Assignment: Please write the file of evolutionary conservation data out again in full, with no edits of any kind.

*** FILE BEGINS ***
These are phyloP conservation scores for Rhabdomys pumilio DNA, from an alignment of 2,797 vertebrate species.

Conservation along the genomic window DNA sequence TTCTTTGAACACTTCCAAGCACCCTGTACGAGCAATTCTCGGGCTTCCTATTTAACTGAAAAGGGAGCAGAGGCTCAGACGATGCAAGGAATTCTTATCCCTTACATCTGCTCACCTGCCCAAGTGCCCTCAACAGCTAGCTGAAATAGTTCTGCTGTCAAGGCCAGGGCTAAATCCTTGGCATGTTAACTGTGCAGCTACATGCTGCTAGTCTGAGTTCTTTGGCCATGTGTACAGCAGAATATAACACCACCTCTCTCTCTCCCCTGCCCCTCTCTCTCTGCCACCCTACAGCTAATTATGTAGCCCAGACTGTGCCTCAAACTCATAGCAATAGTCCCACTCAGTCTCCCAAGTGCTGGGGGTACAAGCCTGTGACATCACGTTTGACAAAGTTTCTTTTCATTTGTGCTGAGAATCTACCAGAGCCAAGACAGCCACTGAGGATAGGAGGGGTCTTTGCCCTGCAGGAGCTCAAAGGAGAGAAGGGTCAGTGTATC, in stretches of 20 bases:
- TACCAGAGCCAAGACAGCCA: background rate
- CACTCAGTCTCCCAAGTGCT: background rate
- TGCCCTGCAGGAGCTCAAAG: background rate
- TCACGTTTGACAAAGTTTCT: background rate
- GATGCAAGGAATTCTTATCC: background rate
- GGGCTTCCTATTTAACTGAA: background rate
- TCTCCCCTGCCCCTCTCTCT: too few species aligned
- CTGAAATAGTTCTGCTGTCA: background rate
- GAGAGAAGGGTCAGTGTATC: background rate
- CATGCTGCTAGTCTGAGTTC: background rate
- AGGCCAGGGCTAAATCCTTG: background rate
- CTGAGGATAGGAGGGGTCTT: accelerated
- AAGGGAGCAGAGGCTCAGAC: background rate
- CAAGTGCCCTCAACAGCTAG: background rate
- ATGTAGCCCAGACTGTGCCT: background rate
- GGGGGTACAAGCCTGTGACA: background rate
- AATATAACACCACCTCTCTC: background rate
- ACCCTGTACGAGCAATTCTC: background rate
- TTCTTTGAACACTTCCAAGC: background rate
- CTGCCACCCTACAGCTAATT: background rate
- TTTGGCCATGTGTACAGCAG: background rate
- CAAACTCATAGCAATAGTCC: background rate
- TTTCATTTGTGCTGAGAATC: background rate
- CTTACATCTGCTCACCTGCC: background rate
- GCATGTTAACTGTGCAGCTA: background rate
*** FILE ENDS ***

These are phyloP conservation scores for Rhabdomys pumilio DNA, from an alignment of 2,797 vertebrate species.

Conservation along the genomic window DNA sequence TTCTTTGAACACTTCCAAGCACCCTGTACGAGCAATTCTCGGGCTTCCTATTTAACTGAAAAGGGAGCAGAGGCTCAGACGATGCAAGGAATTCTTATCCCTTACATCTGCTCACCTGCCCAAGTGCCCTCAACAGCTAGCTGAAATAGTTCTGCTGTCAAGGCCAGGGCTAAATCCTTGGCATGTTAACTGTGCAGCTACATGCTGCTAGTCTGAGTTCTTTGGCCATGTGTACAGCAGAATATAACACCACCTCTCTCTCTCCCCTGCCCCTCTCTCTCTGCCACCCTACAGCTAATTATGTAGCCCAGACTGTGCCTCAAACTCATAGCAATAGTCCCACTCAGTCTCCCAAGTGCTGGGGGTACAAGCCTGTGACATCACGTTTGACAAAGTTTCTTTTCATTTGTGCTGAGAATCTACCAGAGCCAAGACAGCCACTGAGGATAGGAGGGGTCTTTGCCCTGCAGGAGCTCAAAGGAGAGAAGGGTCAGTGTATC, in stretches of 20 bases:
- TACCAGAGCCAAGACAGCCA: background rate
- CACTCAGTCTCCCAAGTGCT: background rate
- TGCCCTGCAGGAGCTCAAAG: background rate
- TCACGTTTGACAAAGTTTCT: background rate
- GATGCAAGGAATTCTTATCC: background rate
- GGGCTTCCTATTTAACTGAA: background rate
- TCTCCCCTGCCCCTCTCTCT: too few species aligned
- CTGAAATAGTTCTGCTGTCA: background rate
- GAGAGAAGGGTCAGTGTATC: background rate
- CATGCTGCTAGTCTGAGTTC: background rate
- AGGCCAGGGCTAAATCCTTG: background rate
- CTGAGGATAGGAGGGGTCTT: accelerated
- AAGGGAGCAGAGGCTCAGAC: background rate
- CAAGTGCCCTCAACAGCTAG: background rate
- ATGTAGCCCAGACTGTGCCT: background rate
- GGGGGTACAAGCCTGTGACA: background rate
- AATATAACACCACCTCTCTC: background rate
- ACCCTGTACGAGCAATTCTC: background rate
- TTCTTTGAACACTTCCAAGC: background rate
- CTGCCACCCTACAGCTAATT: background rate
- TTTGGCCATGTGTACAGCAG: background rate
- CAAACTCATAGCAATAGTCC: background rate
- TTTCATTTGTGCTGAGAATC: background rate
- CTTACATCTGCTCACCTGCC: background rate
- GCATGTTAACTGTGCAGCTA: background rate